Those Old Colonial Lusts
That old colonial impulse keeps coming back. This past week, Britain and France pushed the rest of the European Union to lift the arms embargo in Syria – which in plain English means outright military intervention in that nation’s civil war.
Let’s recall that Britain once ruled a quarter of the earth’s surface and most of its oceans. France ruled much of West Africa, the Sahara and, after Word War I, what are today Syria and Lebanon. Britain ruled much of the rest of the Mideast.
Well, they’re back! France and Britain took the lead in attacking Libya and overthrowing its long-time leader and former ally, Muammar Ghadaffi. They now dominate Libya’s oil – a major source of energy for Europe. France just sent troops to protect its mining interests in former colonies, Mali and Niger.
Britain, which has invaded Afghanistan four times, is maintaining its troops there even though the war to dominate Afghanistan looks lost. Now, Britain has its sights set on reasserting its influence in Mesopotamia. France, Syria’s former colonial ruler, is championing plans to overthrow Syria’s government and reassert its domination of Lebanon, which it created during the colonial era.
Adding spice to this dangerous stew, Israel threatened this week to attack Russian S-300 anti-aircraft missiles if delivered to Syria. It remains unclear if these very effective missiles have yet arrived in Syria. Moscow promised S-300’s years ago to both Damascus and Tehran, but delayed deliveries under US pressure. Last week, Syria’s President Bashar al-Assad apparently said that the first deliveries of the potent defensive weapons had arrived.
Israel’s three previous air attacks on Syria and threats to destroy S-300 missiles if emplaced there have sharply raised tensions with Moscow. The Russians, whose influence in Syria is being sharply challenged by the West, are low on patience at a time when even Israel is challenging Moscow.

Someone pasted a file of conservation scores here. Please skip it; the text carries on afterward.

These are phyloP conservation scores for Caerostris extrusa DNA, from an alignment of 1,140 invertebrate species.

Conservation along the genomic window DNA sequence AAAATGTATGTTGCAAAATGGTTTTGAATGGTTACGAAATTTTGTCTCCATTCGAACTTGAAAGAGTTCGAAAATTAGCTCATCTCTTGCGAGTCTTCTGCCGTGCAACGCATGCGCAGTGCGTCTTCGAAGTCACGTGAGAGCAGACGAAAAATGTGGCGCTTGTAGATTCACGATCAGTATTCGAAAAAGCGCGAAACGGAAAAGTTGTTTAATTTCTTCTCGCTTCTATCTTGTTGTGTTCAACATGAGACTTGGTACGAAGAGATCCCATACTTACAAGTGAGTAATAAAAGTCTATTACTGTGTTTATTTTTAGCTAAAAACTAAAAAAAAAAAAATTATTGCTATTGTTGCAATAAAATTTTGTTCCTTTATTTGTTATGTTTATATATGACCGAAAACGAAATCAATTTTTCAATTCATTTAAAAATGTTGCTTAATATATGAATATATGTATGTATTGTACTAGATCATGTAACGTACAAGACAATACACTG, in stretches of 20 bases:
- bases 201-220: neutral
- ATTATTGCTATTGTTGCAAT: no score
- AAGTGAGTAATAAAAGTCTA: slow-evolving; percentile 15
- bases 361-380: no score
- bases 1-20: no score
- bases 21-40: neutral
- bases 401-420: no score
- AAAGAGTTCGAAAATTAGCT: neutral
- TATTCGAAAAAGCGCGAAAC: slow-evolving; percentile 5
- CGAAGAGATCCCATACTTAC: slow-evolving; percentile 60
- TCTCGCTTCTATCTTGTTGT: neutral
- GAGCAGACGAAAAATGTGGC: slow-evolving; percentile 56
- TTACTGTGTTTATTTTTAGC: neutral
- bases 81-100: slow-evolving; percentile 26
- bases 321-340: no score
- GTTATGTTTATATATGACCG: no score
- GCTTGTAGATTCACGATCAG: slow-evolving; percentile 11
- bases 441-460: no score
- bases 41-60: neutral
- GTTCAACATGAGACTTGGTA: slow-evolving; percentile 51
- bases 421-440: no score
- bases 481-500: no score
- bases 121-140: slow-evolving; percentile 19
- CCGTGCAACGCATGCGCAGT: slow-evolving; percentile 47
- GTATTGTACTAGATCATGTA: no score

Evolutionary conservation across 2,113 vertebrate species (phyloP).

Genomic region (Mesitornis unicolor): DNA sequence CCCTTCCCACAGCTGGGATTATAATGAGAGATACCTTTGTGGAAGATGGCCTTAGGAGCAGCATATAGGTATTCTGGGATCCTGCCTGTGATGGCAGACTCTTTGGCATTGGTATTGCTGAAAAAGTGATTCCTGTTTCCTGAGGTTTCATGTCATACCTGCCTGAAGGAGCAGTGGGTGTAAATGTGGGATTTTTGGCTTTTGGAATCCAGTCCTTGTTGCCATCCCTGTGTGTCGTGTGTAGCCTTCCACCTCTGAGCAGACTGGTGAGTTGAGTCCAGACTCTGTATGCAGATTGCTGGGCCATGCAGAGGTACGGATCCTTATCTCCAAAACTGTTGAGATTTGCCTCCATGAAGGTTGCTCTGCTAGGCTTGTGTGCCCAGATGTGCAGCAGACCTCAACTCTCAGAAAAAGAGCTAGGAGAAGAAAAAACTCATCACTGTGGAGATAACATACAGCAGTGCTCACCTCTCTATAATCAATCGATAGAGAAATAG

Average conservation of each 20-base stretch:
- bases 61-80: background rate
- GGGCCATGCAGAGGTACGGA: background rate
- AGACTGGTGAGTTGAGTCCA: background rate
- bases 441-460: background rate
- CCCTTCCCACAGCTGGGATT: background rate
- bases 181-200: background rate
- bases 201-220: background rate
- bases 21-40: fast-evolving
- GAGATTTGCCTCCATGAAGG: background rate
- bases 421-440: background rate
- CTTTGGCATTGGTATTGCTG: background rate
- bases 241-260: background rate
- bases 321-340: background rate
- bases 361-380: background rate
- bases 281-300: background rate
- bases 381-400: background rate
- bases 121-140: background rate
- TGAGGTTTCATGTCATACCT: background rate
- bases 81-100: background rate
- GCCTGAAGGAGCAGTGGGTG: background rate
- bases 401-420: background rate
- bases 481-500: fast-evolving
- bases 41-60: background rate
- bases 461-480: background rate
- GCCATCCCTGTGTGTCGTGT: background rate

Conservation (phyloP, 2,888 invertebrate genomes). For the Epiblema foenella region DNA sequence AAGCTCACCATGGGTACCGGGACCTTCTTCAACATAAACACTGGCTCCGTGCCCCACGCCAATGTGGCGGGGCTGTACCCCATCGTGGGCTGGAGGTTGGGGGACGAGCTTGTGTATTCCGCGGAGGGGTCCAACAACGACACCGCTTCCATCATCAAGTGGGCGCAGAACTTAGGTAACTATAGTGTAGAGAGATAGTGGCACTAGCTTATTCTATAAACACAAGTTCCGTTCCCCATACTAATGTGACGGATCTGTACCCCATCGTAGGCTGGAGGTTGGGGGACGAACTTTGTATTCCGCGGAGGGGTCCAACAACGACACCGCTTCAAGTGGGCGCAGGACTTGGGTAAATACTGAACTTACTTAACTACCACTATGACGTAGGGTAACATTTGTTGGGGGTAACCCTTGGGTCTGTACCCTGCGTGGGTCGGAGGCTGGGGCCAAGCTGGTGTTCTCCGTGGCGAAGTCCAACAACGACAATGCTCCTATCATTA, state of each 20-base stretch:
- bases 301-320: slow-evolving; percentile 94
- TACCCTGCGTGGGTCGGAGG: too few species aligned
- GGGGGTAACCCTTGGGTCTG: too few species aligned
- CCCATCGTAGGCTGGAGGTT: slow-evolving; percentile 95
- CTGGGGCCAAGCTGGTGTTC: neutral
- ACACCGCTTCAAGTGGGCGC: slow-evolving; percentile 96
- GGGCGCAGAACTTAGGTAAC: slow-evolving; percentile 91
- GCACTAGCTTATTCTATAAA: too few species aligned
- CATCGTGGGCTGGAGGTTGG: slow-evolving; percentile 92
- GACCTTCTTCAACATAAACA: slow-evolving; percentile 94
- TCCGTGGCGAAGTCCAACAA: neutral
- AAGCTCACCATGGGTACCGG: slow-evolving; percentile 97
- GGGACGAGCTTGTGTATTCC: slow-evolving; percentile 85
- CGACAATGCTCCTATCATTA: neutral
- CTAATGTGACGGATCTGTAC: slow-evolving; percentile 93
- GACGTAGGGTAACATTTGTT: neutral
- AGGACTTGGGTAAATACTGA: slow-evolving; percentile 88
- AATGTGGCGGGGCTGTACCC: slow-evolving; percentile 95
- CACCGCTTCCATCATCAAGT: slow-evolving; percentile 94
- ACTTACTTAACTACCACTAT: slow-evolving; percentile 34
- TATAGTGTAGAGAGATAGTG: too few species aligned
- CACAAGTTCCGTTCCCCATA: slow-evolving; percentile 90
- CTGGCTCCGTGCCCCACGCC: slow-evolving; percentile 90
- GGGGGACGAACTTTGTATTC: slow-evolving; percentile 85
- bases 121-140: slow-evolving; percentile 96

Moscow’s efforts to organize a peace conference over Syria are being thwarted by the EU’s call to lift the so-called Syrian arms embargo and provide more military aid to anti-regime rebels. The entry of some Hezbollah fighters into battles along the Syrian-Lebanese border, and Shia-Sunni fighting inside Lebanon, underline the threat of the civil war becoming regionalized.
Will Russia sit back with its arms folded and watch rebels backed by the Western powers and conservative Arab states overthrow the Assad government? Russia has a small naval depot at Tartus, Syria, but it is hardly of major strategic importance. Of more concern to Moscow is that its influence in the Levant and Caucasus, which is being relentlessly chipped away by the US and its allies.
If Israel continues and intensifies its air strikes and goes after the S-300’s when they are operational (which could take up to one year), Russia may be forced to intervene militarily just as it did in Egypt in 1970 during the “War of Attrition” on the Suez Canal. Russian anti-aircraft missile batteries and fighter squadrons battled Israel air power to a stalemate over the Canal and western Sinai.
Syria’s civil war is clearly threatening to turn into a regional conflagration that involves both the subplot a Sunni-Shia conflict and blatant outside military intervention reminiscent of the 1930’s Spanish civil war. There is also a deeper theme: a major effort to crush Syria, Iran’s sole Arab ally. Right after US forces entered Baghdad in 2003, Israel’s then prime minister Ariel Sharon urged Washington, “the road to Tehran lies through Baghdad.” This time around, the route to Tehran runs via Damascus.
The western powers were lulled into over-confidence by their easy victory against feeble Libya. An armed rabble from Benghazi, NATO air power and special forces made quick work of Ghadaffi’s toy army. But Syria, as we see, will not be push-over and may result in a ghastly Lebanese-style civil war that could last for a decade.
Worse, it could draw Russia, which has been quietly fuming over US-led efforts to push NATO right up to its borders in the Baltic, Eastern Europe and Caucasus, to send its military forces into action. The one thing the nuclear-armed United States and Russia must avoid at all costs is a head-on confrontation over Syria.
A political settlement remains the way out of this mess.